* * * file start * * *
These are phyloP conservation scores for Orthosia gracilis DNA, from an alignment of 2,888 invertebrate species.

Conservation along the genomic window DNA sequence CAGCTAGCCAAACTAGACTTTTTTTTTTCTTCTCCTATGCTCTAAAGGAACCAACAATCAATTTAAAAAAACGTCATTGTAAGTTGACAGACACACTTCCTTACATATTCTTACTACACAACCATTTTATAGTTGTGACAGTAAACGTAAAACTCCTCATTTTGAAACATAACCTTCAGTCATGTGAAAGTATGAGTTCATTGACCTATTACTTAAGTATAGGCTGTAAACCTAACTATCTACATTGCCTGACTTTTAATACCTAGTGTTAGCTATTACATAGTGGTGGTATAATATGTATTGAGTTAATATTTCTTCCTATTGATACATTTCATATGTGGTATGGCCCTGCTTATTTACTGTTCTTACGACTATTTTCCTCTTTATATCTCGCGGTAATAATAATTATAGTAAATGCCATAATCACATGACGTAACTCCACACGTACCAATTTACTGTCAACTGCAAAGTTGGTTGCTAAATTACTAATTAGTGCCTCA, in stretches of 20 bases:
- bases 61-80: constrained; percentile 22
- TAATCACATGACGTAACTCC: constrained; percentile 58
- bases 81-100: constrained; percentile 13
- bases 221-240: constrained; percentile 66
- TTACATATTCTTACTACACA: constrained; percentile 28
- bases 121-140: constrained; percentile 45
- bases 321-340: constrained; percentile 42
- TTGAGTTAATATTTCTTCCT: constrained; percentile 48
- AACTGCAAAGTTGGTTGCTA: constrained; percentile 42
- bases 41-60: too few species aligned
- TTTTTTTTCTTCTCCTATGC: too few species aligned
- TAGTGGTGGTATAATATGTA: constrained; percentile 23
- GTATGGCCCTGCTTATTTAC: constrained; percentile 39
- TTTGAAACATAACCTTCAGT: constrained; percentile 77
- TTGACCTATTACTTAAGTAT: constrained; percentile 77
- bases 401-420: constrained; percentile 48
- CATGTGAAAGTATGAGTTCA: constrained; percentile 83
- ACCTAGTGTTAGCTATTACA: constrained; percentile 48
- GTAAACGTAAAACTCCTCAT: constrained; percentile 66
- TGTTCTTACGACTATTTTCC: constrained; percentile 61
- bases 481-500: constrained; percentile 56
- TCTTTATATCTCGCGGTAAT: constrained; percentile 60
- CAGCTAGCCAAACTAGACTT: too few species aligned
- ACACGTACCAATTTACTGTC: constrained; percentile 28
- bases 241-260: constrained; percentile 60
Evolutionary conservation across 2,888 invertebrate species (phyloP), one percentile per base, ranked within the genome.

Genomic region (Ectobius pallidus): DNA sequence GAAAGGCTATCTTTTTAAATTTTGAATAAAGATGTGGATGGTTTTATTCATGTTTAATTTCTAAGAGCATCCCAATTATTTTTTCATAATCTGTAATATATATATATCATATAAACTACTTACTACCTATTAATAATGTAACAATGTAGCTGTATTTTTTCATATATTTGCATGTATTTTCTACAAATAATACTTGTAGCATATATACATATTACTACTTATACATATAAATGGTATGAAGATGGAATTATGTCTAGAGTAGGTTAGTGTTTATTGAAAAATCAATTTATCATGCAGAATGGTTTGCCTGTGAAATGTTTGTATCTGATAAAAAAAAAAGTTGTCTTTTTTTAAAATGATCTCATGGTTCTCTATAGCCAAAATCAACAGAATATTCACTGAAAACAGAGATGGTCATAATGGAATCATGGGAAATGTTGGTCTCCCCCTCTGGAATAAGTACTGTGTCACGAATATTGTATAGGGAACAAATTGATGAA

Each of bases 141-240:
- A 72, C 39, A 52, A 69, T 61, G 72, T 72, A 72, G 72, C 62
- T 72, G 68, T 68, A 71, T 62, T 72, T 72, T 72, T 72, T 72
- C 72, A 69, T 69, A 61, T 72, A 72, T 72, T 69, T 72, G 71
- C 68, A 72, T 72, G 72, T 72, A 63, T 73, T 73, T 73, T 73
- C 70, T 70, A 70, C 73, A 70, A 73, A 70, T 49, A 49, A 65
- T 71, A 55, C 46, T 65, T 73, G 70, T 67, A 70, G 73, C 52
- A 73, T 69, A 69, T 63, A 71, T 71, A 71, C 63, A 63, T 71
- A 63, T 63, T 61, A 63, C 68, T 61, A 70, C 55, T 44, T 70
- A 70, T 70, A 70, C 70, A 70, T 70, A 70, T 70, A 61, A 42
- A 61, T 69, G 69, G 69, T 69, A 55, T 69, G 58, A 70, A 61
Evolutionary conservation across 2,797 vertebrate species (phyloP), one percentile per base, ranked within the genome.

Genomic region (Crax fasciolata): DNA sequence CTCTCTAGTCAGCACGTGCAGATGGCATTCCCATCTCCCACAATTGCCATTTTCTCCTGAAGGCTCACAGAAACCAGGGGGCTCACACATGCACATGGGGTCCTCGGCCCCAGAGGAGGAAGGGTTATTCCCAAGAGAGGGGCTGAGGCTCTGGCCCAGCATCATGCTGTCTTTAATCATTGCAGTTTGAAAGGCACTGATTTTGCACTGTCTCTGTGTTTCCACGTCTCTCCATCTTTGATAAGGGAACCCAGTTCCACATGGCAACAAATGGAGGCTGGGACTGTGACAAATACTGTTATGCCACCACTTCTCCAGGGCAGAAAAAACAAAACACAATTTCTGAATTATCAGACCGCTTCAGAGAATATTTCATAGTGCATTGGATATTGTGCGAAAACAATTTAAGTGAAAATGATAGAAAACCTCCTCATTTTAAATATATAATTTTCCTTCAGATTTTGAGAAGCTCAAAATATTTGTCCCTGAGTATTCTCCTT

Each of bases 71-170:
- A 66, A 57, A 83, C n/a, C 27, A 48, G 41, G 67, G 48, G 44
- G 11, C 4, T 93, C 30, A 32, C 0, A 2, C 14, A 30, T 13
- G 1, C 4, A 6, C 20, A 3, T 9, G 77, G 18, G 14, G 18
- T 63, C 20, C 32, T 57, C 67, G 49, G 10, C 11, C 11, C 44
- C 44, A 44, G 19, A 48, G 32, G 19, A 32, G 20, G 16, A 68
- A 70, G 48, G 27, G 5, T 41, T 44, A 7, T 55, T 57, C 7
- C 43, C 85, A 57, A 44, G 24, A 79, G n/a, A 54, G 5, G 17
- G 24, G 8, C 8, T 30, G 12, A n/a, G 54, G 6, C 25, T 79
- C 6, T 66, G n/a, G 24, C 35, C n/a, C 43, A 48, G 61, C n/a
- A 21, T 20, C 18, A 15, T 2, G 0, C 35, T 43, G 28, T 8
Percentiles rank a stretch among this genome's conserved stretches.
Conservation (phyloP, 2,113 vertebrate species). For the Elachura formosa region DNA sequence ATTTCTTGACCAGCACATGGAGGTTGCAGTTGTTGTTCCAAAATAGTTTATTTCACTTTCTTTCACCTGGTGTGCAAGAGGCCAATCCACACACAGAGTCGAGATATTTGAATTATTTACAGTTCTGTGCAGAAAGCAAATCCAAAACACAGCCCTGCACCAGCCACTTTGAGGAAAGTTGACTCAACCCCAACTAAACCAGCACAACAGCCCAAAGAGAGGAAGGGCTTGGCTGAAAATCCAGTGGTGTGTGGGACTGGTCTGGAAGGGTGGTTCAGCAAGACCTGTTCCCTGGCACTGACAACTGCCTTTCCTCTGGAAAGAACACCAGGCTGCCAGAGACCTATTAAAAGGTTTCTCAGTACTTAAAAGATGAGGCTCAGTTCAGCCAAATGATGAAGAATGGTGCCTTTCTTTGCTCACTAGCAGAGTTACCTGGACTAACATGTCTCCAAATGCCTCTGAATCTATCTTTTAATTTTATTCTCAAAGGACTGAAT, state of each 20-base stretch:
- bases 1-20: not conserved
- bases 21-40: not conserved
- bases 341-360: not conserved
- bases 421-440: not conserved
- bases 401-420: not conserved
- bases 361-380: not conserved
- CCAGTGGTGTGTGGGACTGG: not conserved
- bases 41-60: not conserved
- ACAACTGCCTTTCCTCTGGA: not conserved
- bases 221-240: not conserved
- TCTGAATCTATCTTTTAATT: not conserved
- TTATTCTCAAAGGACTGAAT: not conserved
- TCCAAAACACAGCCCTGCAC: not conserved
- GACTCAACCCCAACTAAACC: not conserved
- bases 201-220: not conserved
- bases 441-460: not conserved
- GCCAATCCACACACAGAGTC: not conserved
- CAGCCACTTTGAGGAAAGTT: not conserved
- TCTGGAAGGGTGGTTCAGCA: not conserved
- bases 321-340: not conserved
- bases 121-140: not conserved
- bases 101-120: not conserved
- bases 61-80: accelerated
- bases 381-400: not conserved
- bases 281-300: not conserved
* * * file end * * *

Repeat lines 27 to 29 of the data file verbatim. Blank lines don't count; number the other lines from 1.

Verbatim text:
- bases 241-260: constrained; percentile 60
Evolutionary conservation across 2,888 invertebrate species (phyloP), one percentile per base, ranked within the genome.

Genomic region (Ectobius pallidus): DNA sequence GAAAGGCTATCTTTTTAAATTTTGAATAAAGATGTGGATGGTTTTATTCATGTTTAATTTCTAAGAGCATCCCAATTATTTTTTCATAATCTGTAATATATATATATCATATAAACTACTTACTACCTATTAATAATGTAACAATGTAGCTGTATTTTTTCATATATTTGCATGTATTTTCTACAAATAATACTTGTAGCATATATACATATTACTACTTATACATATAAATGGTATGAAGATGGAATTATGTCTAGAGTAGGTTAGTGTTTATTGAAAAATCAATTTATCATGCAGAATGGTTTGCCTGTGAAATGTTTGTATCTGATAAAAAAAAAAGTTGTCTTTTTTTAAAATGATCTCATGGTTCTCTATAGCCAAAATCAACAGAATATTCACTGAAAACAGAGATGGTCATAATGGAATCATGGGAAATGTTGGTCTCCCCCTCTGGAATAAGTACTGTGTCACGAATATTGTATAGGGAACAAATTGATGAA